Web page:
Easter 4 2014
John 10. 1-10
What was it exactly that brought so many new converts into the
church in those first few heady years?
We are told that "day by day the Lord added to their number
those who were being saved." But I can't help wondering
what they were being saved for or from?
Was it some sort of crowd effect? There has been quite a bit
of research published in recent years about the behaviour of
crowds. Being part of a crowd is different. People sometimes
act in ways that are quite different to what they might do if
alone. It seems that the crowd - if big enough and under some
sort of external stimulus - can begin to behave like one entity
- it becomes an organism itself in some mysterious way. So was
there some sort of mass hysteria that affected those who were
the first Christians?
Were they in short, behaving
There has been a deal of argument
since the middle of the last century - the 1960s onwards, that
images of sheep and shepherding are really inappropriate for
many people today. What may have served Jesus very well in the
sort of agricultural economy of 1st century Palestine, no longer
works so well in people who are welded to their mobile phones
and computers. (like clergy who insist on bringing iPads to church!).
What do we know of sheep and shepherds?
Well, many of us, not a lot
- although there will be some here this morning who still do
have direct experience of sheep and lambs (Chrissie?; Liz and
Dave?; maybe others?). But we have to acknowledge, that is a
rarity in most congregations throughout this country.
Yet we all have experience
at some time or another of being part of a crowd - whether at
a football match, music festival, demonstration, or even as a
commuter. And increasingly we are hearing about Crowd funding.
That phenomenon where companies, charities and individuals appeal
for financial backing to help get something up and running -
not by going to the bank or other financial institutions, but
by appealing directly for investors or donations from the public.
Of course this is only made possible by advances in communications
and specifically the world-wide web - which now links and unites
us in ways that only a few years ago we would never have dreamed.
But that demonstrates that sometimes it can be a very good thing
to be part of a crowd.
It was a crowd that welcomed
Jesus into Jerusalem at the start of that final Holy Week. It
was a crowd that bayed for his blood on Good Friday.
It was not wanting to stand out from the crowd that led Peter
to deny that he knew Jesus during his arrest and trial by the
We might be swayed by the crowd
to follow a particularly charismatic preacher and healer and
see for ourselves what he has to say. But I venture to suggest
that faith is something for which we cannot simply rely on the
crowd. Mary was convinced of the resurrection of her Lord when
she heard his voice calling her name. Many of us may be able
to empathise with that sensation. For it is when we feel the
gentle pull of God calling to us - as individuals, that we can
truly say - I believe. It is that calling to the deep essence
of who we really are - in all our individuality and peculiar
idiosyncrasies that time and again brings us back to the flock.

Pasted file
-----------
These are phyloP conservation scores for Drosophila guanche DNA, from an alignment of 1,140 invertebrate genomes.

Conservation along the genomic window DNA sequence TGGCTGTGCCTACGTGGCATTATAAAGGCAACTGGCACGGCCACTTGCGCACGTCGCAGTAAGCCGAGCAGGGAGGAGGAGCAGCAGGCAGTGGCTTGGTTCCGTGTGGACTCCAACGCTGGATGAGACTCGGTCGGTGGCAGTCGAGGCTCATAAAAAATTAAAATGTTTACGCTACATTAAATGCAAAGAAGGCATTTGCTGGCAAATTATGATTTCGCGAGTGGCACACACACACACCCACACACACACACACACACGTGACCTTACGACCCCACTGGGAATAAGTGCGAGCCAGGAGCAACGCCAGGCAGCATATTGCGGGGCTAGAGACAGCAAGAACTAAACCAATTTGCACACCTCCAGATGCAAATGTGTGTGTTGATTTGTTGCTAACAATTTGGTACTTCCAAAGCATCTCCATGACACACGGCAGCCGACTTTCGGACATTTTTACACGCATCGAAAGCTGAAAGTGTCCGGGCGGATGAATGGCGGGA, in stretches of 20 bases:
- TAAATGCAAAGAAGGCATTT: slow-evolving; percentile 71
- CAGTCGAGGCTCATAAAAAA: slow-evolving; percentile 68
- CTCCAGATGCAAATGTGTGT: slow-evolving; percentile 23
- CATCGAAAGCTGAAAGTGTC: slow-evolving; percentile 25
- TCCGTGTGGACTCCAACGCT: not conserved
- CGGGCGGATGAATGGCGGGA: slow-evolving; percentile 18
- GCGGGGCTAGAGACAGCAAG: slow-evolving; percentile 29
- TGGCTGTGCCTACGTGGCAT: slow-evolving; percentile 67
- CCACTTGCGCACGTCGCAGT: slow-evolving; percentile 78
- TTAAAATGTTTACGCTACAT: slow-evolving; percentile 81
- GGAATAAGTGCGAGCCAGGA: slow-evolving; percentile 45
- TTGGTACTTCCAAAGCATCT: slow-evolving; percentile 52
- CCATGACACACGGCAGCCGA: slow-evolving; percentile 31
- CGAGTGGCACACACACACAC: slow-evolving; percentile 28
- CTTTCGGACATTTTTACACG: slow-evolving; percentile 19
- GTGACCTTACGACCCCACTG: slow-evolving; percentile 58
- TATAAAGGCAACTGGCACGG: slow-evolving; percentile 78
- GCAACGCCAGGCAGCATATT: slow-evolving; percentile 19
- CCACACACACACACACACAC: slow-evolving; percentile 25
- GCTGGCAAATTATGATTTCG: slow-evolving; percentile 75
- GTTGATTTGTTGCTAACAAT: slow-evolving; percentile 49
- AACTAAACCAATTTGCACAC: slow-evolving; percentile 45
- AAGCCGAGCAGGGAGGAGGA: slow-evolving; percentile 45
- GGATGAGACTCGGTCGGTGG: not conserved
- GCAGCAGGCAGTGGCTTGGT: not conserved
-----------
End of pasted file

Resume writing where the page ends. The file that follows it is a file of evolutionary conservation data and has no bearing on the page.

To follow the shepherd and worship him. But it is undeniable
that it feels comforting to find, when we follow and worship
him, that there are others alongside us. That is why we gather
on Sundays to share our worship. The crowd, the whole, is greater
than the sum of its parts.
So we remain a curious mixture.
On the one hand we need to respond as individuals to God's voice
- and yet there is also a powerful force drawing us in to the
crowd - to the flock. Wanting to seek out others that are like
us - that think as we think. Look at the world as we look at
And it is just at that moment
that Christ turns the world upside down again for us and forces
us to understand that his flock is not made up of people who
are all the same. Look around you this morning. Even in Pattingham
the flock is distinguished by its diversity - not by its uniformity.
And in other places the differences would be even more noticeable.
It's a funny kind of shepherd
that seems to take all sorts into his flock! Not just sheep and
goats, but the odd bear and lion too it seems! But then this
week I have seen films of two events that you would never think
possible.... A chocolate Labrador nursing a young orphaned fawn
and a mother cat nursing and cuddling three newly hatched ducklings
along with her own kittens. Both events in nature that seem to
go completely against the laws of Nature.(Oh the internet is
an amazing thing sometimes!)
So why should we not be both
sheep in the Lord's flock, but also his children and belonging
to his family? Children, like sheep are vulnerable and need to
be protected and guided, comforted and corrected. But unlike
sheep, children need to pose questions and to ask why. To challenge
authority and not always do as they are told, if they are ever
to grow up and become independent adults. So we do not always
follow the crowd unthinkingly - we are to be interdependent,
not always dependent on our shepherd and guide. And although
we can assert with Jesus that he is the the only way to heaven
- yet still the gate of which he speaks may be in many places
and look rather different at different times.
So yes, you can belong to God's family - you can hear him call
your name - even if at times, you stand out from the crowd.